Expert panel discusses the definition and practicalties of IP design reuse

4 mins read

For more than a decade, design reuse and plug-and-play have underpinned the concept of semiconductor IP building blocks.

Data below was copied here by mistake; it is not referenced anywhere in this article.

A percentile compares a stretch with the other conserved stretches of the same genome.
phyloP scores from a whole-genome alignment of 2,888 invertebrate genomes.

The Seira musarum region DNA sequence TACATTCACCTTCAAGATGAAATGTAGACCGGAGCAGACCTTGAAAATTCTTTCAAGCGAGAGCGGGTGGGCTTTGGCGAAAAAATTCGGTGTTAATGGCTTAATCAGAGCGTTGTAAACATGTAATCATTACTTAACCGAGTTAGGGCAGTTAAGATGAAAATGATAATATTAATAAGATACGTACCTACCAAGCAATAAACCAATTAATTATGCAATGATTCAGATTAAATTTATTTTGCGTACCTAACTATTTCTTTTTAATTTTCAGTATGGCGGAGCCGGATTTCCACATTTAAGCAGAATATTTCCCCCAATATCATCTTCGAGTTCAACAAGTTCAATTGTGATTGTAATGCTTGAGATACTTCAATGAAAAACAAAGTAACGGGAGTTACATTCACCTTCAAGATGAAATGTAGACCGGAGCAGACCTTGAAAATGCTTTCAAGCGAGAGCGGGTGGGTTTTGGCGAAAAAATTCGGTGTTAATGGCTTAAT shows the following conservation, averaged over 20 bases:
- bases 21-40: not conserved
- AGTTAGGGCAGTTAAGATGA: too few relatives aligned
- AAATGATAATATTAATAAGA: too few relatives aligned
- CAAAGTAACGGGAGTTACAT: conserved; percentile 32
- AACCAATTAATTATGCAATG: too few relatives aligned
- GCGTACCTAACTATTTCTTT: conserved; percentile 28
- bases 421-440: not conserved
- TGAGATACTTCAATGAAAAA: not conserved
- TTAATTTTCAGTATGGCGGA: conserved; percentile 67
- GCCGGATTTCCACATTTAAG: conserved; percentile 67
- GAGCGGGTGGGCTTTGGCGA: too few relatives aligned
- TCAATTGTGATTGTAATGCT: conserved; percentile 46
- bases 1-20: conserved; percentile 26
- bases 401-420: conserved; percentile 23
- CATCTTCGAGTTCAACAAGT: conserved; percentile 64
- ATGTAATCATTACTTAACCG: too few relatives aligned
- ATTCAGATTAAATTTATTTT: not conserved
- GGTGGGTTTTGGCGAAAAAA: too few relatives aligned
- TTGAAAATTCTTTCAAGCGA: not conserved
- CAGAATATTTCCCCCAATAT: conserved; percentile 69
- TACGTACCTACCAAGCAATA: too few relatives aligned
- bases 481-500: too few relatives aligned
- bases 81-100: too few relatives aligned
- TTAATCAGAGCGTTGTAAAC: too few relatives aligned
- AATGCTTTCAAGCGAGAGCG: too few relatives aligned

Today, the trend is towards subsystem IP, where an increasing number of pre integrated and verified blocks perform a specific complex function. IP blocks are certainly reused in subsystem IP, as well as in SoC designs. Subsystem IP can help SoC designers save development and verification time and cost. Yet, according to many vendors, it still allows plenty of room for product differentiation. In general terms, one misperception of IP design reuse is that while an IP block maybe reused extensively, it is rarely reused in exactly the same configuration, even by the same customer, because performance targets and constraints change, standards evolve and new processes appear. Then there is configurable IP, which gives designers some room for customisation, while broadening the concept of design reuse. "IP has to appeal to a wide range of users to be truly reusable or it has to be configurable," said Joachim Kunkel, general manager of Synopsys' Systems Group. Grant Martin, chief scientist of IP specialist Tensilica, recently acquired by Cadence, concurred, adding: "Our customers have been reusing our configurable IP successfully for years." But reuse does not detract from Tensilica's IP development road map. "Customers always want to see big leaps in performance," he said. ARM is one of the most successful IP vendors. John Goodacre, director of Technology and Systems, commented: "We are not just talking about the IP itself being reusable, but also the ideas behind the physical device that are reusable. Some ARM IP is still being reused six years on." That doesn't mean all ARM cores look the same, he said. "There is nearly always some configurability in our IP, although the instruction set is stable." He added that some configurable features become stable, standard features over time. Synopsys also offers configurable IP. "Some IP even has to be customised for different metal stacks," Kunkel said, adding that such customisation is done very carefully in the factory. "Typically, with configurable IP, we ship IP to the customer according to certain prespecified parameters, which are programmed into the mask," he explained. Process and standards changes Even popular IP blocks need to be changed for every new process node or fabrication process. Kunkel said IP reuse implies that a design has been used at least once and is effectively 'on the shelf'. "But this is not always the case!" In helping customers prepare for the next design node, say 20nm, Synopsys is having to design IP early. "We can show the silicon is functional, but process rules will continue to change, so we are still tweaking the design." But he agreed the IP will be reused, eventually. Meanwhile, standards based IP has traditionally been considered to be the most likely and easily reused. Typically, these are 'must have' blocks – with functions such as USB3, 1000BaseT Ethernet or PCI Express – that are not product differentiators. Some of these standards include hundreds of requirements, all of which need to be considered when the IP is developed, and there can be dozens of additions during the evolution of each standard, which may require modifications to 'standard IP'. For this reason, vendors often create IP that is 'designed for change', to ensure it can be optimised to meet evolving standards, as well as the end application. New IP also needs to be preverified in order to be classified as 'off the shelf' and 'reusable'. Subsystem IP Other vendors have made a business out of developing more complex, high value IP – sometimes dubbed platform IP – which they sell to multiple customers. This has largely evolved to become subsystem IP. Tensilica is moving beyond configurable IP blocks to subsystems IP, particularly for audio functions. "These are still configurable and reusable," Martin confirmed. "Audio is no longer a standard function. Now, we need to support hundreds of audio codecs, where there used to be just 10 or so." He emphasised the ability to select the required codec for an application is important. On subsystem IP, Martin commented: "The processor core is the NAND gate of the 21st Century." However, he believes that not all subsystem IP need be cpu based. "Subsystem IP is a much bigger development risk. You have to work with the customers and they are taking more risks too." He added that some customers now have less skill at the rtl and back end levels than before, preferring to rely on the IP vendor for support. Kunkel agreed. "Subsystem IP needs to be developed in conjunction with the customer and the foundry. It's a three way process which is all about the risk-reward equation." He sees it as a trade off for all parties. "The risk is not always that the IP won't work, but it won't work sometimes – the corner cases are critical." From the vendor perspective, highly specialised subsystem IP may not have many takers. "And putting together a subsystem with IP from different vendors can be fraught with legal problems," he added. Conversely, Martin believes large subsystem IP has much potential for reuse. "Engineers can differentiate a design in other ways. We have certainly found application areas where large subsystem IPs have already been reused." Plug and play In the early days of IP, the idea was that all blocks, whatever their function or source, could be integrated using standard 'hooks' or interfaces. This 'plug and play' concept was the key to reuse. Martin: "ARM's AMBA bus was a great help in this respect." Kunkel agreed. "AMBA has been a major enabler." Goodacre pointed out that, as IP blocks, buses and the interconnect structures have become more complex and with many more blocks to integrate, other solutions have had to emerge. All the panellists agreed that IP-Xact has become the de facto approach, not only because it allows IP to interoperate, but also because it allows information to be shared between different design environments. IP vendors believe that time to market benefits alone will drive wholesale adoption of the IP-Xact wrapper standard. "Today, all Synopsys IP is shipped with the IP-Xact wrapper," Kunkel noted. "IP-Xact is a great help," Goodacre added. With blocks getting more complex, he explained, designers need all the help they can get to reduce verification time and effort. "And there are some very specialist parts in our Lego kit!" he added. In summary, IP design reuse is very much alive. However, IP may be designed to be configurable, thereby enabling some customisation within the definition of design reuse. Further, the trend towards subsystem IP does not detract from the concept of IP design reuse. Meanwhile, the adoption of interoperability standards, such as IP-Xact, remain a critical enabler of IP use and reuse, the panellists concluded.